Could a Green Bank Hitch a Ride on the Jobs Bill?
Fans of a National Infrastructure Bank (NIB) that would help leverage private-sector funding for transportation projects are still hoping for Hill action after the House declined to add the idea to its $154 billion jobs bill. But the NIB isn't the only new financing strategy on the table, as Rep. Chris Van Hollen (D-MD) reminded President Obama yesterday.
[A]ccelerating America’s transformation to a clean energy economy is imperative for reasons of energy independence, national security, international competitiveness and climate change.
However, for an underemployed America, these imperatives also give rise to a new opportunity and national mission of unsurpassed importance: the construction of a clean domestic energy industry that gives America a competitive advantage in our export markets while providing low-priced, abundant clean energy for our heating, cooling, lighting, transportation and industrial needs at home.
The House climate bill creates a Clean Energy Deployment Administration that fulfills much of the same mission as Van Hollen's Green Bank, but the Maryland lawmaker envisions speeding up its creation by emphasizing the employment potential of clean energy investment, rather than its environmental benefits.
What does this mean for infrastructure? To get an idea of the potential projects that could be funded by Van Hollen's proposed bank, take a look at the winners of the U.S. DOT's $100 million in stimulus grants for green transportation.
Los Angeles' transit authority is working on a system to capture the energy generated by braking trains and store it to reduce power use during peak travel hours. Atlanta transit officials are developing bus-stop canopies with photovoltaic cells that can trap solar power and transfer it to the city's grid. San Antonio got money to replace some of its diesel buses with electric models.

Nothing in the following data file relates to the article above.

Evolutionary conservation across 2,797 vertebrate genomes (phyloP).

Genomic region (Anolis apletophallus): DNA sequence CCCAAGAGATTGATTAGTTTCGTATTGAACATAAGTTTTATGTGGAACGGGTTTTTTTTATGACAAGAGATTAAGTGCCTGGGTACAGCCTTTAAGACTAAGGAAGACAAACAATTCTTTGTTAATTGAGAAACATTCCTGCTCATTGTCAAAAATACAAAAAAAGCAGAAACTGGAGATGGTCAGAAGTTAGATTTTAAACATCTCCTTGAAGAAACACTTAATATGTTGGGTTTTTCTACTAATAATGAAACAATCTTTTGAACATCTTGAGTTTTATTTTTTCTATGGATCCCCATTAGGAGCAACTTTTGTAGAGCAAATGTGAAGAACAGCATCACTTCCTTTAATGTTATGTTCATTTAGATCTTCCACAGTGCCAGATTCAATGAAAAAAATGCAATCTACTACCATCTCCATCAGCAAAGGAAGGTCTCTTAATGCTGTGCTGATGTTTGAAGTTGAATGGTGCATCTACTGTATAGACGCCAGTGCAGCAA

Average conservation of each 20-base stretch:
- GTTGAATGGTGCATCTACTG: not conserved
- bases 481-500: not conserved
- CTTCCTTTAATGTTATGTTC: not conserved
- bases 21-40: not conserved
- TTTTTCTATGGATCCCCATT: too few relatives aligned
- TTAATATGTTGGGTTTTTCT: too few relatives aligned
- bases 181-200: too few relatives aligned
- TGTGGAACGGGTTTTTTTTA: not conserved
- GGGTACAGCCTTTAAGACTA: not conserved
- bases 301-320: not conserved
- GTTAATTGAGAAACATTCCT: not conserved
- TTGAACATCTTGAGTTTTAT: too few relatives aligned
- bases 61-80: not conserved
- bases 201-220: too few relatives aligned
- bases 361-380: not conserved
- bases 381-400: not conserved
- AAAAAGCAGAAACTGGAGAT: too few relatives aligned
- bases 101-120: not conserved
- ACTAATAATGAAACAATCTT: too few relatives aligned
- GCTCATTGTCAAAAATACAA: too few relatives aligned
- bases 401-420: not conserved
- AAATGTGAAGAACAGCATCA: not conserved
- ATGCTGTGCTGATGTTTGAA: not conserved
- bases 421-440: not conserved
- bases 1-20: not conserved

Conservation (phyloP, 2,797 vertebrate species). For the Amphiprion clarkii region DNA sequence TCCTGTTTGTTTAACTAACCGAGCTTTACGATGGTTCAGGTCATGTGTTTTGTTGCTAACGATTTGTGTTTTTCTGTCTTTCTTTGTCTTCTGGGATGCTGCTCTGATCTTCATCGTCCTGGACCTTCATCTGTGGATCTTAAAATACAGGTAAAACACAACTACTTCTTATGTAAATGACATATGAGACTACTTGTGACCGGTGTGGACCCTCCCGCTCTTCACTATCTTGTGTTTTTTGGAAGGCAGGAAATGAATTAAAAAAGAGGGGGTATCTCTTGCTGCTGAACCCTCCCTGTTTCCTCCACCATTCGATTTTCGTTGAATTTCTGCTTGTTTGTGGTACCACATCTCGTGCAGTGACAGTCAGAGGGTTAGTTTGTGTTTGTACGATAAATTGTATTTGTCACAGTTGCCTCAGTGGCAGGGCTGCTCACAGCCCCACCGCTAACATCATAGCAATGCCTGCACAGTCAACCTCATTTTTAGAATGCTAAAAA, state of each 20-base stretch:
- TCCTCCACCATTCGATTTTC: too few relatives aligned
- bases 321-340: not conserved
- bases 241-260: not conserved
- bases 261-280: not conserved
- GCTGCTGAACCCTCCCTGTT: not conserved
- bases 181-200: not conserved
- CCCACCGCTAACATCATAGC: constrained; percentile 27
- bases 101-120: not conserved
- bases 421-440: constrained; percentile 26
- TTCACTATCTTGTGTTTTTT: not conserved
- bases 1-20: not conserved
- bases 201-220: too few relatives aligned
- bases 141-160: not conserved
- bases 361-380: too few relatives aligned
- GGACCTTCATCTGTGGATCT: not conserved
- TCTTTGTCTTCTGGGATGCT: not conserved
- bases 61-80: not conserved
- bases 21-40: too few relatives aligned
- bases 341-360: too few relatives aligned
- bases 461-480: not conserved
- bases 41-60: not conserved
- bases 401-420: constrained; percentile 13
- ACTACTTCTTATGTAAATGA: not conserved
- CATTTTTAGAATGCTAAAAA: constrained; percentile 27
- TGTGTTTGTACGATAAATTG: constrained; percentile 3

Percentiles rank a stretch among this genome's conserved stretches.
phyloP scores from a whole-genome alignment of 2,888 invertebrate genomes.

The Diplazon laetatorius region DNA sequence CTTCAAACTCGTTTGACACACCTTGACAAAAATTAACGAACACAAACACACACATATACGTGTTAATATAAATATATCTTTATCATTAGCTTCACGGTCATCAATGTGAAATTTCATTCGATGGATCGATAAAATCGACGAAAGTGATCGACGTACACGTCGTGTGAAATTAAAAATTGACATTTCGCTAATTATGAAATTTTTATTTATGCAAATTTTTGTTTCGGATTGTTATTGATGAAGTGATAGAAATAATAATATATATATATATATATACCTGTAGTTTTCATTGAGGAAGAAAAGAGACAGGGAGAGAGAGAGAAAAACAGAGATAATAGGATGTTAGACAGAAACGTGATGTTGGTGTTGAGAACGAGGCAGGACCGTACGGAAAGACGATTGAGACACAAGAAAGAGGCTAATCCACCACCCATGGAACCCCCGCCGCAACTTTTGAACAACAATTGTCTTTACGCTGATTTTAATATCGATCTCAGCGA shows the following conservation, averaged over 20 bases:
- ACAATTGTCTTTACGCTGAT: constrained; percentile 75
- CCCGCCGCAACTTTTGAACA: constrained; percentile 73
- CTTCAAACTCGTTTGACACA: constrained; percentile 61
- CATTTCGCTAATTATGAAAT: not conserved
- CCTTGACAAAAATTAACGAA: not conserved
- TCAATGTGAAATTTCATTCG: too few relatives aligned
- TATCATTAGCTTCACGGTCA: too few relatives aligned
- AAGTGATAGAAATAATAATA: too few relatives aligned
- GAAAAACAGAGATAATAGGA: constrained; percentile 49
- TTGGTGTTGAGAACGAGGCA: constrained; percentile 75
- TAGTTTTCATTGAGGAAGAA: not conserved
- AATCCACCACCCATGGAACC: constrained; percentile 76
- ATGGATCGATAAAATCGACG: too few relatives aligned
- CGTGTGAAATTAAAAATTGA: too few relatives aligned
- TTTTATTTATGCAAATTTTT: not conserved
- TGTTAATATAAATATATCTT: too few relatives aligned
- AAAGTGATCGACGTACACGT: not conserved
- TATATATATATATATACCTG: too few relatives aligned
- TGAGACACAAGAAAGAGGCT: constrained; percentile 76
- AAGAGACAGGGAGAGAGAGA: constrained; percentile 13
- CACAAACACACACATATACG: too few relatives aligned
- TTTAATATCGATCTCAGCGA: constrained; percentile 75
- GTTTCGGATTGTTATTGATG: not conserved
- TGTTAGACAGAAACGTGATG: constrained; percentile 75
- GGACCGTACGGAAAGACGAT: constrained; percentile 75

There are a lot more green transportation investment ideas where those came from, and many of them stand to give a huge boost to the companies that developed the technology in question. Capitalizing a Green Bank through the jobs bill could help spur new transit projects that otherwise would have had to wait for climate legislation or a new long-term transportation bill to become law.
But there's a sticking point that, as in the NIB's case, could make the difference between a Green Bank constrained by parochial politics and one that's free to fund whatever projects make the best business sense.
The bank envisioned by Van Hollen (and Center for American Progress president/Obama transition adviser John Podesta) would be independent from the Energy Department, acting as a separate chartered corporation. The Senate's pending energy bill takes a different view, making the Green Bank a part of the government.
If the House and Senate can't reach a compromise on the preferred format for the bank, it could lose momentum as the jobs debate proceeds this winter.
(ed. note. Streetsblog Capitol Hill will be dark for the Martin Luther King Jr. holiday, but back in full effect on Tuesday.)